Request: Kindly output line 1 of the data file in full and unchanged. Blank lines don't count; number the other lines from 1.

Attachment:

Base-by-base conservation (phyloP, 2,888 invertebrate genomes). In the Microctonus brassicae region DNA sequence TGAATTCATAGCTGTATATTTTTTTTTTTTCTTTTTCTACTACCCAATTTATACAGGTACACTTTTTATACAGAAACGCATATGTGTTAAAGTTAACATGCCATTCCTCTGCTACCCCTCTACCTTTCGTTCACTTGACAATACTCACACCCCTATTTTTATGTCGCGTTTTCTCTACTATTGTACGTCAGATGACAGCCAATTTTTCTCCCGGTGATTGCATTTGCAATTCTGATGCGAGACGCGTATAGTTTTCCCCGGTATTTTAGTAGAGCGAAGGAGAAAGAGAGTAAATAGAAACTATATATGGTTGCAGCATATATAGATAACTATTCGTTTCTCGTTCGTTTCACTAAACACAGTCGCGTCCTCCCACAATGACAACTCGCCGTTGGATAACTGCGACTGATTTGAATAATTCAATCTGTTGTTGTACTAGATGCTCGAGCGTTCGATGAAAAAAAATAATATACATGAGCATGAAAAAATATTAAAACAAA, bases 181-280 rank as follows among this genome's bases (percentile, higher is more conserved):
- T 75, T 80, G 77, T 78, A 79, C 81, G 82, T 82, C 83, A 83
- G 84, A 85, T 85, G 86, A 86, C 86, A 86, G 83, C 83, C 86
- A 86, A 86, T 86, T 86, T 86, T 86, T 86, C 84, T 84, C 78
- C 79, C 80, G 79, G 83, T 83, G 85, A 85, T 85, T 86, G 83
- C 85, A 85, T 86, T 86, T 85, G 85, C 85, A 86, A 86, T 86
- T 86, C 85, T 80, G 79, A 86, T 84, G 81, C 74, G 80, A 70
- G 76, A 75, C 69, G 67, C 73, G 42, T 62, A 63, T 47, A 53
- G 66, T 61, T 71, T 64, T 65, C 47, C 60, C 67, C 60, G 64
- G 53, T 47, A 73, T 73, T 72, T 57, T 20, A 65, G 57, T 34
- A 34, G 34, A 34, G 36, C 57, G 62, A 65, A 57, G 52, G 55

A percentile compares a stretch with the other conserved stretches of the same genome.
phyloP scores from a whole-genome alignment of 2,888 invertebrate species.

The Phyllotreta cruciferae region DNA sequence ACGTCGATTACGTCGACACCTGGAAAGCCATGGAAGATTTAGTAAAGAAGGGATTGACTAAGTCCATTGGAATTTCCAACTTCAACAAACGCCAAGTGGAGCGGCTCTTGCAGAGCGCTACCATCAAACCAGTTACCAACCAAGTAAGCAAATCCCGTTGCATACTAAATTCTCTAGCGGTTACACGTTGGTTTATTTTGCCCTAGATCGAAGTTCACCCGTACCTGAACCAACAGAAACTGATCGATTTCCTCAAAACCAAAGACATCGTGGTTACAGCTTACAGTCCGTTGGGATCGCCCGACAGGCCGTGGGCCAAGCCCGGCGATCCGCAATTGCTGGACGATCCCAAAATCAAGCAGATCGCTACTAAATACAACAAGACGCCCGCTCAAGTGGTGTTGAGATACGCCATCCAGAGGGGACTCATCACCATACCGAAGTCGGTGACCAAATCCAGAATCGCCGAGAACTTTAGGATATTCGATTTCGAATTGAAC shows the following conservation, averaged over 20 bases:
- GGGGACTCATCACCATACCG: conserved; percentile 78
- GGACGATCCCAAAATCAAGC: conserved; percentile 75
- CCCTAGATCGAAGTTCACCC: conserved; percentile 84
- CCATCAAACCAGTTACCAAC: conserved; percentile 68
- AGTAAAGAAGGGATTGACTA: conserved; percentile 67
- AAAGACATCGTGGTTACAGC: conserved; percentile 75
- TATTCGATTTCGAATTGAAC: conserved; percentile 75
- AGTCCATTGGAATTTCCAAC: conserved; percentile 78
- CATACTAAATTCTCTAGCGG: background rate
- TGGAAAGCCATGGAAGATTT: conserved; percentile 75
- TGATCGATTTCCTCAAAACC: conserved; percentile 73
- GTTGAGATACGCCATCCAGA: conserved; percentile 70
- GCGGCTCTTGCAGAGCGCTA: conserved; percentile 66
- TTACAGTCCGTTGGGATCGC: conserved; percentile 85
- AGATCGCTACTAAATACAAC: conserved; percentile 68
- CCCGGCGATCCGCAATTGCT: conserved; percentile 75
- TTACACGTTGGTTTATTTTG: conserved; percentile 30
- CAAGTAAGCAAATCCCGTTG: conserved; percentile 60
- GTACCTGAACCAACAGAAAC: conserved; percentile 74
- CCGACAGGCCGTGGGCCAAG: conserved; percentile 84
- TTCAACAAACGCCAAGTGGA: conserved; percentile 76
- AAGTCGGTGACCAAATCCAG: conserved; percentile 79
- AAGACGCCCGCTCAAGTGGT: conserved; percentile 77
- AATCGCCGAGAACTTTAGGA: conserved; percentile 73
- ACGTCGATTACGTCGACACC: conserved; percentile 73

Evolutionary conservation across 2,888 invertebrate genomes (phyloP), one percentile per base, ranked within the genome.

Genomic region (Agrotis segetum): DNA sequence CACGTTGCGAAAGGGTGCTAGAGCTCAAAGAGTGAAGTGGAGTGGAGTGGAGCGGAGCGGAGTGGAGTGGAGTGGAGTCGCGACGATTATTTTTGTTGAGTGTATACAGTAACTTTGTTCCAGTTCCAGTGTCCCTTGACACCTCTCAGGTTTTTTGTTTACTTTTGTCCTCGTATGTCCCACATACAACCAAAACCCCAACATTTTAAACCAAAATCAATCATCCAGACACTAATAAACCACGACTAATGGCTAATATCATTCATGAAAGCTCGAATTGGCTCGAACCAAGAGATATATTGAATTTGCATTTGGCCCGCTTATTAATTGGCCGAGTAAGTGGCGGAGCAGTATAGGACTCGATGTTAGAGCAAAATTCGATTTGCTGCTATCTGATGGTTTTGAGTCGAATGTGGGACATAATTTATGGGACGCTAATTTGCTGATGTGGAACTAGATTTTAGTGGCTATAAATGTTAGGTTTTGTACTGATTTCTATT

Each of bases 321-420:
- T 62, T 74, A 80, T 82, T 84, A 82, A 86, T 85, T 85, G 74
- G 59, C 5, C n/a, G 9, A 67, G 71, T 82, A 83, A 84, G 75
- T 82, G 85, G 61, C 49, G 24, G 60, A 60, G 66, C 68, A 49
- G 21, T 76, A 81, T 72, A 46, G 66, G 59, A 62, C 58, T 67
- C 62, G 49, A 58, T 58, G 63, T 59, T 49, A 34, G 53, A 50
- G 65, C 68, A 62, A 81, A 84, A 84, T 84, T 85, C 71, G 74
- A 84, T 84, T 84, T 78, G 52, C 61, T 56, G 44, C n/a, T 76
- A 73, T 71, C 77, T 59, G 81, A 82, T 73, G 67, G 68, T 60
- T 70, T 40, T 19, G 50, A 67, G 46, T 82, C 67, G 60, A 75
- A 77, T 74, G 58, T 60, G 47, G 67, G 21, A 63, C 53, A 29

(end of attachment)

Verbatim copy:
Base-by-base conservation (phyloP, 2,888 invertebrate genomes). In the Microctonus brassicae region DNA sequence TGAATTCATAGCTGTATATTTTTTTTTTTTCTTTTTCTACTACCCAATTTATACAGGTACACTTTTTATACAGAAACGCATATGTGTTAAAGTTAACATGCCATTCCTCTGCTACCCCTCTACCTTTCGTTCACTTGACAATACTCACACCCCTATTTTTATGTCGCGTTTTCTCTACTATTGTACGTCAGATGACAGCCAATTTTTCTCCCGGTGATTGCATTTGCAATTCTGATGCGAGACGCGTATAGTTTTCCCCGGTATTTTAGTAGAGCGAAGGAGAAAGAGAGTAAATAGAAACTATATATGGTTGCAGCATATATAGATAACTATTCGTTTCTCGTTCGTTTCACTAAACACAGTCGCGTCCTCCCACAATGACAACTCGCCGTTGGATAACTGCGACTGATTTGAATAATTCAATCTGTTGTTGTACTAGATGCTCGAGCGTTCGATGAAAAAAAATAATATACATGAGCATGAAAAAATATTAAAACAAA, bases 181-280 rank as follows among this genome's bases (percentile, higher is more conserved):